Who Gets the Test?
Many women get a transvaginal ultrasound in their first trimester. At this stage of your pregnancy, they're more accurate than abdominal ultrasounds. If you have any complications during pregnancy, such as pain or bleeding, you may need one later as well.
What the Test Does
Ultrasounds use sound waves to create images of your baby in the womb. With a transvaginal ultrasound, a technician inserts a small probe into your vagina to get a clearer image of your tiny baby.
Transvaginal ultrasounds check your baby's heartbeat and the placenta. They can rule out problems, such as ectopic pregnancies. They also show problems with the cervix -- such as "short cervix" -- that raise your risk of early labor.
How the Test Is Done
You'll lie on a table with your feet in stirrups. It's like a pelvic exam. The technician will insert a small, lubricated probe into your vagina. (If it makes you more comfortable, ask if you can do it yourself.) It shouldn't hurt, but you may feel uncomfortable pressure.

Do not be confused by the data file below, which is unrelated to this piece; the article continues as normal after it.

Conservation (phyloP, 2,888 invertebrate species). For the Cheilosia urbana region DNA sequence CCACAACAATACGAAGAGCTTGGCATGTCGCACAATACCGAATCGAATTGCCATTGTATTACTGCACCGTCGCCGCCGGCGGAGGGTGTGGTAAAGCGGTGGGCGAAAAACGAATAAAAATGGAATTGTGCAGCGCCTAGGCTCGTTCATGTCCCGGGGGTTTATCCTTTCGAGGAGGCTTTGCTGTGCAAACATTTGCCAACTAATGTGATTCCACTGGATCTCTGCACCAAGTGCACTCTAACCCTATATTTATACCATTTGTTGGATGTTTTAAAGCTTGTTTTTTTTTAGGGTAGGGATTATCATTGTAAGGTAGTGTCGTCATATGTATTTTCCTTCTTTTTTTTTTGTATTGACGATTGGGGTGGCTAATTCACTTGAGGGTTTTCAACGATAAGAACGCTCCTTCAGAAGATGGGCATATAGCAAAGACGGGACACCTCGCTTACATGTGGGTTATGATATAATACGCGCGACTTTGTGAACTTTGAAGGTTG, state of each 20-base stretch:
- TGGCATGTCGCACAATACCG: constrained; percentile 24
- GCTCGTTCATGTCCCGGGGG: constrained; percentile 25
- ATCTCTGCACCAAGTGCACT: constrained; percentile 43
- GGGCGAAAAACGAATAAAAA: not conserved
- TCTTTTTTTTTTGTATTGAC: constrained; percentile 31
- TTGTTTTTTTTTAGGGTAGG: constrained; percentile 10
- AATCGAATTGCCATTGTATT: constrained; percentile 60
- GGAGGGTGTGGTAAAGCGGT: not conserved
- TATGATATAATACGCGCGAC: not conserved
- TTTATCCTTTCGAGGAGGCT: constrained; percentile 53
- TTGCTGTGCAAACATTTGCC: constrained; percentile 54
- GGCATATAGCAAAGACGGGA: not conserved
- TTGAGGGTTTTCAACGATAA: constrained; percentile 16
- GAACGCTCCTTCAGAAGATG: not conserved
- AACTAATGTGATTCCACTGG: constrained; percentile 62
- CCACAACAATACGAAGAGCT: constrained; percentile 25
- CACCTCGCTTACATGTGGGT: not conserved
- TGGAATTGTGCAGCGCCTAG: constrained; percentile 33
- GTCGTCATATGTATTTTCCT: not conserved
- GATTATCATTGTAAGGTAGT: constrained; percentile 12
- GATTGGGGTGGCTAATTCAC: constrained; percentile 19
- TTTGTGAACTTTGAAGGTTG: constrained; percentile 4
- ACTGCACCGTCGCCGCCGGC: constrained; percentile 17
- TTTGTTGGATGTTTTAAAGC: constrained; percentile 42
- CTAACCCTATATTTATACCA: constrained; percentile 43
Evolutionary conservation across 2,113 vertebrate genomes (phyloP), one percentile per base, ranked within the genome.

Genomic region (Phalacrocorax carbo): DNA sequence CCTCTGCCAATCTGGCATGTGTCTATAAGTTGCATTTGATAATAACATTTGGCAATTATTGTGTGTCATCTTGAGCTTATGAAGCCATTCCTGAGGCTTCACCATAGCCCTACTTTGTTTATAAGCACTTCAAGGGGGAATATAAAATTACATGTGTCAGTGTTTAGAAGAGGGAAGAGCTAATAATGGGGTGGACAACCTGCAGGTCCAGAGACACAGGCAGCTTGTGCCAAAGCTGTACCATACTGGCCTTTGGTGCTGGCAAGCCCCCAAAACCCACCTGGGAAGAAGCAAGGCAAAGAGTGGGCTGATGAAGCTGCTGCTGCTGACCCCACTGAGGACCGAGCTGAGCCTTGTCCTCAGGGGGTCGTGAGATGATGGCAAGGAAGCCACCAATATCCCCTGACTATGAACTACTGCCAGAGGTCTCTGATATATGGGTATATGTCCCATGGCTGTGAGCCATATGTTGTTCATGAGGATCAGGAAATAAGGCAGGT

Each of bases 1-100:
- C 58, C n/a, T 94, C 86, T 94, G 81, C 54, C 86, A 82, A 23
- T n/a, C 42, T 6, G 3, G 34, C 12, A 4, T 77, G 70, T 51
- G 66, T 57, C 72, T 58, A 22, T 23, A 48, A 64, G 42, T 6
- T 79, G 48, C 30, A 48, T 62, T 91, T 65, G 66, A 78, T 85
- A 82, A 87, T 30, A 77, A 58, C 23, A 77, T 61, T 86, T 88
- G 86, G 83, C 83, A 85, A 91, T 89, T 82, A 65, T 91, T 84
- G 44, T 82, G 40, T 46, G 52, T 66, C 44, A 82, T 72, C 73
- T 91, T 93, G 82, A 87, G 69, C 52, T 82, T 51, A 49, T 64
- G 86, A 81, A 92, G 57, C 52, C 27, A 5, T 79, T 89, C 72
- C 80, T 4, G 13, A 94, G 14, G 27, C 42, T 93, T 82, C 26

The technician will watch images on a screen and adjust the probe. The whole test will take about 30 to 60 minutes. Transvaginal ultrasounds are safe for you and your baby.
What to Know About Test Results
After the ultrasound, your doctor will study the results and talk to you. If there's anything unusual, you may get further tests.
How Often the Test Is Done During Pregnancy
The test is usually done just once, during the first trimester. Your doctor may suggest you get the test more often if there are concerns about your baby's health.
Other Names for This Test
Tests Similar to This One
Ultrasound, Level II Ultrasound